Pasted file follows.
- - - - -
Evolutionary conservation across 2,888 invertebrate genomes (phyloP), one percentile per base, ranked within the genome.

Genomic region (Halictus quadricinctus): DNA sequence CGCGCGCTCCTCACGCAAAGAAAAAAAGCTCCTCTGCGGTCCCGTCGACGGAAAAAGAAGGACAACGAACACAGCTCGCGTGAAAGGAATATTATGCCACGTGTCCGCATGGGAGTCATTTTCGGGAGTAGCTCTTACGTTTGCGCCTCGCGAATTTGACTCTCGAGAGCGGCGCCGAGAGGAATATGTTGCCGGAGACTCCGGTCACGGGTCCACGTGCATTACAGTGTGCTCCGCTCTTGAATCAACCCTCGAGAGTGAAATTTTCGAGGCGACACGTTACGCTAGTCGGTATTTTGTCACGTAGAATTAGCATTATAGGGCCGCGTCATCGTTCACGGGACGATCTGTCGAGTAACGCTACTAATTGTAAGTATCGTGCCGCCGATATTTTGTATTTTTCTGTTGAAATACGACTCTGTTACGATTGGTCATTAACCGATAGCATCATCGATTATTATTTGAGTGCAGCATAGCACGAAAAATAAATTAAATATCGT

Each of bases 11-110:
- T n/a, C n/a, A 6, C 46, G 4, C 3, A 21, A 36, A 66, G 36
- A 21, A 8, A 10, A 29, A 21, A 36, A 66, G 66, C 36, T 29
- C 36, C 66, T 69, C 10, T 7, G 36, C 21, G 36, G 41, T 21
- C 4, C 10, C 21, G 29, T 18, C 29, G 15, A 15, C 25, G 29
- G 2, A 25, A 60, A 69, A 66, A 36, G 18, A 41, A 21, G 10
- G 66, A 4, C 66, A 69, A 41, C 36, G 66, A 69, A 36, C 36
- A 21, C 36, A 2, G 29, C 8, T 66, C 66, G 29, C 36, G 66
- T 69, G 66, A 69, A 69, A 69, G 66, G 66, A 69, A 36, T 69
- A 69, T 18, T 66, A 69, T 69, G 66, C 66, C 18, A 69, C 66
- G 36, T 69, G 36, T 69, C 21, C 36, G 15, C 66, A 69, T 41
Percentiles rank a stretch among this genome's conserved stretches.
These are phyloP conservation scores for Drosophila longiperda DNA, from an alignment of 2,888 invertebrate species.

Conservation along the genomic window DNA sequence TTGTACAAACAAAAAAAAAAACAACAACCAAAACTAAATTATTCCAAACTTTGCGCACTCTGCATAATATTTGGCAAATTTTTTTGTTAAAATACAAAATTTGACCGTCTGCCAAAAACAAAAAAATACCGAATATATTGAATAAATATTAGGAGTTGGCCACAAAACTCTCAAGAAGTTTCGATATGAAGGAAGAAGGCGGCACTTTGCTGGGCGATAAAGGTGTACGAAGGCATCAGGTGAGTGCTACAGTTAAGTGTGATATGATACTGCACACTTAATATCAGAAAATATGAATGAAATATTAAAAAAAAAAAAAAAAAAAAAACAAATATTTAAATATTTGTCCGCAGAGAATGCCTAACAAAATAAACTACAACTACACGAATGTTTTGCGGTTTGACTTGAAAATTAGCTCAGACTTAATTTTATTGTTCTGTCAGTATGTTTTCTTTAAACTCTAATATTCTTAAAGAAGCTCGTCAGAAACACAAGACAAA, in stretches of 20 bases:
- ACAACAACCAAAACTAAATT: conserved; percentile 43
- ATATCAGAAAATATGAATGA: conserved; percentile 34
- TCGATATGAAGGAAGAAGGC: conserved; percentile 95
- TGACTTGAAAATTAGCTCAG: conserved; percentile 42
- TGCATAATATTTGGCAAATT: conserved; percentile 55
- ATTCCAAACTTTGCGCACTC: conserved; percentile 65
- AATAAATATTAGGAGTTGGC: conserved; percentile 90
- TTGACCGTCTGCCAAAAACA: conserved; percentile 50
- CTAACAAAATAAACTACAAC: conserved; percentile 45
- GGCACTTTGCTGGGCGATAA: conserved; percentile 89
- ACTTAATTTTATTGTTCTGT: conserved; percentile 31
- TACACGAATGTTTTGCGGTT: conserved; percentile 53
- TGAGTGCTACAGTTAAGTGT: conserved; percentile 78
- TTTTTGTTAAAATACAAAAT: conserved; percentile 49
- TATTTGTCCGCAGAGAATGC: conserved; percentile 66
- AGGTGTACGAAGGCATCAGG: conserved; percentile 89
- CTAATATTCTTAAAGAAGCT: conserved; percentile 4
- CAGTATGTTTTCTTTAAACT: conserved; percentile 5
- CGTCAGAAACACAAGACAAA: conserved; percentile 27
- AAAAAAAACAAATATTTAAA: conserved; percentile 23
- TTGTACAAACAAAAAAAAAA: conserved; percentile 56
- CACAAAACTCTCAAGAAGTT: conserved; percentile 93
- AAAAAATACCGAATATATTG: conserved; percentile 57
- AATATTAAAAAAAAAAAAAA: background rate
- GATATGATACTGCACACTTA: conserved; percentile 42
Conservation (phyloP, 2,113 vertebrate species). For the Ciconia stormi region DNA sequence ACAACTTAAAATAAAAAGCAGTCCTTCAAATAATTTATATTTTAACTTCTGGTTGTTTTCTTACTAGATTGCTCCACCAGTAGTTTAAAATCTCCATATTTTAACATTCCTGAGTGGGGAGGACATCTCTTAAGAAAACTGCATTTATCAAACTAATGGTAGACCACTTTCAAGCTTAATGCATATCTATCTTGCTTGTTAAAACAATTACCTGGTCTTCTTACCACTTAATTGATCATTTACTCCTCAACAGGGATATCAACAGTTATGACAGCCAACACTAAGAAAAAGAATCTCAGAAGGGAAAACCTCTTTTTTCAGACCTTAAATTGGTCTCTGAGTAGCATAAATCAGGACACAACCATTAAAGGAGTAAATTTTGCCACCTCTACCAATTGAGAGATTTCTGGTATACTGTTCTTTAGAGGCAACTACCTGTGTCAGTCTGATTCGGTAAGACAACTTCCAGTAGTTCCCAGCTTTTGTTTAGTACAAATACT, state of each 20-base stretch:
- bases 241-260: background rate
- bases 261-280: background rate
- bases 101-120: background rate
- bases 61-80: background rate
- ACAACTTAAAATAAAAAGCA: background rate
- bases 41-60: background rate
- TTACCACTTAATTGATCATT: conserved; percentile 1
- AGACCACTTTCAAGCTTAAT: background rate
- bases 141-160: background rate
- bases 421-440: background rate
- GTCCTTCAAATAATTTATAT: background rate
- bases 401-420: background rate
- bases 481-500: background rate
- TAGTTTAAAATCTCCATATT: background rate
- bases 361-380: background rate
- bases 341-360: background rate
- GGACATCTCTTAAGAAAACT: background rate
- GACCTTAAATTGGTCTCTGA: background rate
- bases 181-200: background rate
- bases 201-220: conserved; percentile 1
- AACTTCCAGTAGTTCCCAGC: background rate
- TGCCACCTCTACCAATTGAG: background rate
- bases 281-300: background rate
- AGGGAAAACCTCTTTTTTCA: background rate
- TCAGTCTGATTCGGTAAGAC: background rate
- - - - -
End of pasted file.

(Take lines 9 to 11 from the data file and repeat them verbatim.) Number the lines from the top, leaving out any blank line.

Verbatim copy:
- G 66, A 4, C 66, A 69, A 41, C 36, G 66, A 69, A 36, C 36
- A 21, C 36, A 2, G 29, C 8, T 66, C 66, G 29, C 36, G 66
- T 69, G 66, A 69, A 69, A 69, G 66, G 66, A 69, A 36, T 69